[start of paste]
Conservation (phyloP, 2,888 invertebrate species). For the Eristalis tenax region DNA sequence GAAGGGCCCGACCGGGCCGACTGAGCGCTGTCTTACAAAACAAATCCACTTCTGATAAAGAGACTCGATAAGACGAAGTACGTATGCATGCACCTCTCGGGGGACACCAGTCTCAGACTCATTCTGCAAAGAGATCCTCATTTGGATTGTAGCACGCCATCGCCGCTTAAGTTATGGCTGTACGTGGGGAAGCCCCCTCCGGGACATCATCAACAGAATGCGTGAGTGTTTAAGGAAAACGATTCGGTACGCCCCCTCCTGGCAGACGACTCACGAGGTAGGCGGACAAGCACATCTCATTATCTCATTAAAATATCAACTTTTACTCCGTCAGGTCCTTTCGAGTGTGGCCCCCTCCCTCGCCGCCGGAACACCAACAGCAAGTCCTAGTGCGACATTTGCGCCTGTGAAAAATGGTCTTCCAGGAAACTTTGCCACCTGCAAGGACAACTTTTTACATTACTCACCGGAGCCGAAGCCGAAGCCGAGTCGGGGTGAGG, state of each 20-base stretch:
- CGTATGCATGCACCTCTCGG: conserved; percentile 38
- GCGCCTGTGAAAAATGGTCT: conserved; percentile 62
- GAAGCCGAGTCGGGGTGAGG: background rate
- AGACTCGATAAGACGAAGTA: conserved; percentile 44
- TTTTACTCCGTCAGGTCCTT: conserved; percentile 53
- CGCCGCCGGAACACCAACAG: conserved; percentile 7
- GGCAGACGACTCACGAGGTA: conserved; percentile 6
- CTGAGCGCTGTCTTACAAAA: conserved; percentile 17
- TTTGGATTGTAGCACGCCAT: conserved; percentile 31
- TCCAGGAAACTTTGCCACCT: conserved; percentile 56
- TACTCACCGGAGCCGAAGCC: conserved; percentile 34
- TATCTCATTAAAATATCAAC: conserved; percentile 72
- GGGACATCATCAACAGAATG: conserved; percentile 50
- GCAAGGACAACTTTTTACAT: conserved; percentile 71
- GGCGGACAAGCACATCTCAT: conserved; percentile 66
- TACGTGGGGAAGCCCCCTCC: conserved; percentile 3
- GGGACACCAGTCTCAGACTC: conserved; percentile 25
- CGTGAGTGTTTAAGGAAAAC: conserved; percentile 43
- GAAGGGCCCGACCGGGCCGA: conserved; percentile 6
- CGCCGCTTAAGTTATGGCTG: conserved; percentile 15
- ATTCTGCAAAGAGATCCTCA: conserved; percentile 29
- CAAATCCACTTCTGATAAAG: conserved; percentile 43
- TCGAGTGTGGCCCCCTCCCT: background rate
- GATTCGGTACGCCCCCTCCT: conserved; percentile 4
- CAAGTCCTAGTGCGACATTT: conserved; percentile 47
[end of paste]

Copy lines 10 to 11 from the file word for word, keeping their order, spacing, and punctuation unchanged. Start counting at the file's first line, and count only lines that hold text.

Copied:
- TTTGGATTGTAGCACGCCAT: conserved; percentile 31
- TCCAGGAAACTTTGCCACCT: conserved; percentile 56